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In this Insights In Focus episode, we discuss the contents of the 2024 Spring Budget and their likely impacts on the UK economy.


Philippa Lamb 


  • Iain Wright, Managing Director, Reputation and Influence, ICAEW
  • David Williamson, Political Editor, Sunday Express
  • Frances Haque, Chief Economist, Santander UK


Philippa Lamb: Hello and welcome back to the In Focus podcast. I’m Philippa Lamb and today we’re combing through the announcements in the 2024 Spring Budget. Now, we’re recording this a day after Jeremy Hunt delivered his fiscal event against a backdrop of recession and persistent inflation. While the chancellor did have better than expected headroom for delivering tax cuts, the UK economy and public finances are still navigating a perilous tightrope to recovery. And in the midst of a general election year, will anything announced yesterday actually have an impact on public sentiment?

To discuss these big topics I’m pleased to say we have our economics and politics SWOT team back with us. Frances Haque, Chief Economist at Santander UK, David Williamson, Political Editor at the Sunday Express, and Iain Wright, ICAEW Managing Director of Reputation and Influence. Welcome back, everyone.

Now the Budget’s strengths, weaknesses, opportunities and threats – as I said, we’re here to discuss them all! Before we get into the details, Frances, would you just recap for us on where the UK economy is right now?

Frances Haque: Well, actually, probably some positive news in the sense that we already think that we’ve left the recession from last year behind us. The survey data that we have from companies suggests that we should have some economic growth for Q1, albeit low, but still growth nonetheless. We’re still seeing unemployment at very low levels. We’ve got real wage growth, although that doesn’t of course mean that purchasing power has fully returned to previous levels but definitely positive there. And inflation, of course, is falling, and we should get to the 2% headline rate in April. We won’t, of course, know this until May, but slight caveat on that is that services inflation is still very sticky, and with wage growth still above 3% level, to get us back to the headline rate of 2%, it may well mean that actually, although we’ve got the drop this year, things may pick up a little bit in terms of inflation next year. But it’s a far more positive start to 2024 than we had for 2023.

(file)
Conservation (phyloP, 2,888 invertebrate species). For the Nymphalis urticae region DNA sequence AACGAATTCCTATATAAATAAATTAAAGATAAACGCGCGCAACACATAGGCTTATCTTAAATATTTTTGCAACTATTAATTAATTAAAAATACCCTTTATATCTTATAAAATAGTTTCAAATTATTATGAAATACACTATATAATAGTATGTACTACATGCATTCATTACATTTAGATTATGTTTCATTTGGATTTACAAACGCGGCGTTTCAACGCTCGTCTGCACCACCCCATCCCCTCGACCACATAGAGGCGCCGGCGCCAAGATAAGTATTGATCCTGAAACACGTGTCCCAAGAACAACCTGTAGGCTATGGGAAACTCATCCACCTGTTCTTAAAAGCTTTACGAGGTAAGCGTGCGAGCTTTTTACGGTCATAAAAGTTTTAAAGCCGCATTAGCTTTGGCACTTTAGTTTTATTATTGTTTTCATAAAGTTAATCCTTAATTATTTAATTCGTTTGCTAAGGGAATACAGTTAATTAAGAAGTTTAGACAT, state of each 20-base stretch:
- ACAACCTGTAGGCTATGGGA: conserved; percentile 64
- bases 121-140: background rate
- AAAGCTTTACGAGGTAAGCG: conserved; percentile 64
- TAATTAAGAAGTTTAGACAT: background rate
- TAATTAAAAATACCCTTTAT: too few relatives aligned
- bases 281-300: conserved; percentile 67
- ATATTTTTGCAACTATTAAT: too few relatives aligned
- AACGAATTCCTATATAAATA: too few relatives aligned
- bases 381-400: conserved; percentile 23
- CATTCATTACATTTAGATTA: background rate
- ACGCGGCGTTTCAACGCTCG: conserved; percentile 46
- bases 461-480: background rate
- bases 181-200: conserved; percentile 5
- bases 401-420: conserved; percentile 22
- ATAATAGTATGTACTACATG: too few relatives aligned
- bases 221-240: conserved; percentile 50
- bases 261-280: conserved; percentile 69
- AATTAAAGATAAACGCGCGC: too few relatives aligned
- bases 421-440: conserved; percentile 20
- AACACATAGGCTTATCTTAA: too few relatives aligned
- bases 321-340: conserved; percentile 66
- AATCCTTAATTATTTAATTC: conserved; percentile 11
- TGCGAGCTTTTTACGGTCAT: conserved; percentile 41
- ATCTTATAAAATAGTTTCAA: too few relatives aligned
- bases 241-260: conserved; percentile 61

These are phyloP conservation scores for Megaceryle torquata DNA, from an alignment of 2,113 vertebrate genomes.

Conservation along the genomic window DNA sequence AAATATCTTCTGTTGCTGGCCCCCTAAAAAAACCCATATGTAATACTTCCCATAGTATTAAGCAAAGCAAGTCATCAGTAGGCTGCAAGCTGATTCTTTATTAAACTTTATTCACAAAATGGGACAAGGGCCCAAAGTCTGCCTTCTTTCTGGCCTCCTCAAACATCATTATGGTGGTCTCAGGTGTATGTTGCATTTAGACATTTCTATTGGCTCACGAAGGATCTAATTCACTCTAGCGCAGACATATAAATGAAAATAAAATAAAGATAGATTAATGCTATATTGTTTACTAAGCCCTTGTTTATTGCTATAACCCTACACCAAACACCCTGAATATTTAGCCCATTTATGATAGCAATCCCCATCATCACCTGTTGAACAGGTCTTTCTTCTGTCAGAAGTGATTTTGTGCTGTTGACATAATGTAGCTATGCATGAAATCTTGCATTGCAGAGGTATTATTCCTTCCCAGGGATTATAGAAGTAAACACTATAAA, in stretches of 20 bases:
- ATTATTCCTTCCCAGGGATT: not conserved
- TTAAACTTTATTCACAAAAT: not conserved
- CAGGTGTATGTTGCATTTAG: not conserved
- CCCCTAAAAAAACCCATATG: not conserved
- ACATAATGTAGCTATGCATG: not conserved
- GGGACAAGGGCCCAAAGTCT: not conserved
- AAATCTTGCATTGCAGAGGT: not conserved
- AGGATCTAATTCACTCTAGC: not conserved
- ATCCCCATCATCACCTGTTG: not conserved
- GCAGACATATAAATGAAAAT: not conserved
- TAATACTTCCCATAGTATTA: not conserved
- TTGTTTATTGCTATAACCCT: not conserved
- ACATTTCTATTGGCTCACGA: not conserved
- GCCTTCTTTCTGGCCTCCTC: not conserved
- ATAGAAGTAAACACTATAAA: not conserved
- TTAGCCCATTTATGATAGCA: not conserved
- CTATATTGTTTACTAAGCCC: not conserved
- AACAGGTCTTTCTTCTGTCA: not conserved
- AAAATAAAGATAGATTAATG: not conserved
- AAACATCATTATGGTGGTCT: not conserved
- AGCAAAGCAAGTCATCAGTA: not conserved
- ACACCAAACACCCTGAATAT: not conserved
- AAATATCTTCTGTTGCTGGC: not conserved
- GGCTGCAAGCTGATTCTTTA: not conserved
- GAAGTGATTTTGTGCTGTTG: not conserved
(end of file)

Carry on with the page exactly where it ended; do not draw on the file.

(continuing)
PL: And the Office of Budget Responsibility, they’re predicting… it’s 0.8% growth this year, aren’t they, and 1.9% next year?

FH: Yes.

PL: How reliable are those figures, Frances?

FH: I think the next year’s growth is a little bit on the toppy side, but certainly this year’s growth is probably more in line with consensus expectations. And yes, obviously, one never knows quite how 12 months is going to go, so 24 is always a bit of a challenge, but I certainly think that things seem to have improved slightly in terms of where we were, looking at November’s numbers.

PL: What about the public finances? We heard a lot, didn’t we, about the January record surplus – £16.7bn. Is it a drop in the ocean really then?

FH: Yes, it is really, at the end of the day. I have to say, though, that the £16.7bn was actually lower than the OBR’s estimate for January. What it does do, of course, is highlight the fact that there’s a lot more people paying tax, and that’s mainly due to the threshold freezes, but at the end of the day it’s the spending that’s the most important. That’s the crux of the issue. It was interesting that whilst Jeremy Hunt obviously said there would be no cut to the 1% spending increase, we’re still going to see a lot of cuts coming when we do have the spending review, which he’s now said won’t be until the next parliament.

PL: Iain, Frances has mentioned a couple of things. But do you want to just run us through the main policies announced yesterday. We don’t need to get into everything, but the most significant ones from your point of view?

Iain Wright: Well, clearly the most significant one, and the one that the chancellor’s banking on will give him a bit of a bounce in the polls, is the cut to national insurance. The argument being that having more money in people’s pockets, in people’s wallets, will encourage them to have a feelgood factor, making sure that people go out and spend. And I think if we’re looking as to where growth is going to come from – and maybe we’ll come on to this, Philippa – it doesn’t seem to be coming from business investment, it certainly doesn’t seem to be coming from trade and the export market. The chancellor’s banking on the combination of maybe more in your wallet and purse as a result of the national insurance cuts, both the ones announced yesterday and in November, lower than expected inflation, maybe lower interest rates faster than expected. People might go out and spend. Certainly, there’s that element. He’s also tried to tackle some things regarding the high income child benefit charge. But ultimately, Philippa, do you know what, there’s an awful lot in it but there’s not a big theme. That was the thing that was really striking as such, there’s not an awful lot… I didn’t see a rabbit being pulled out of the hat. Now, partly that was because a lot of it had been trailed beforehand – some of the lobby correspondents could perhaps have read out the Budget statement rather than the chancellor – but actually, in terms of… where was the surprise, where was the big game changer, there wasn’t really one.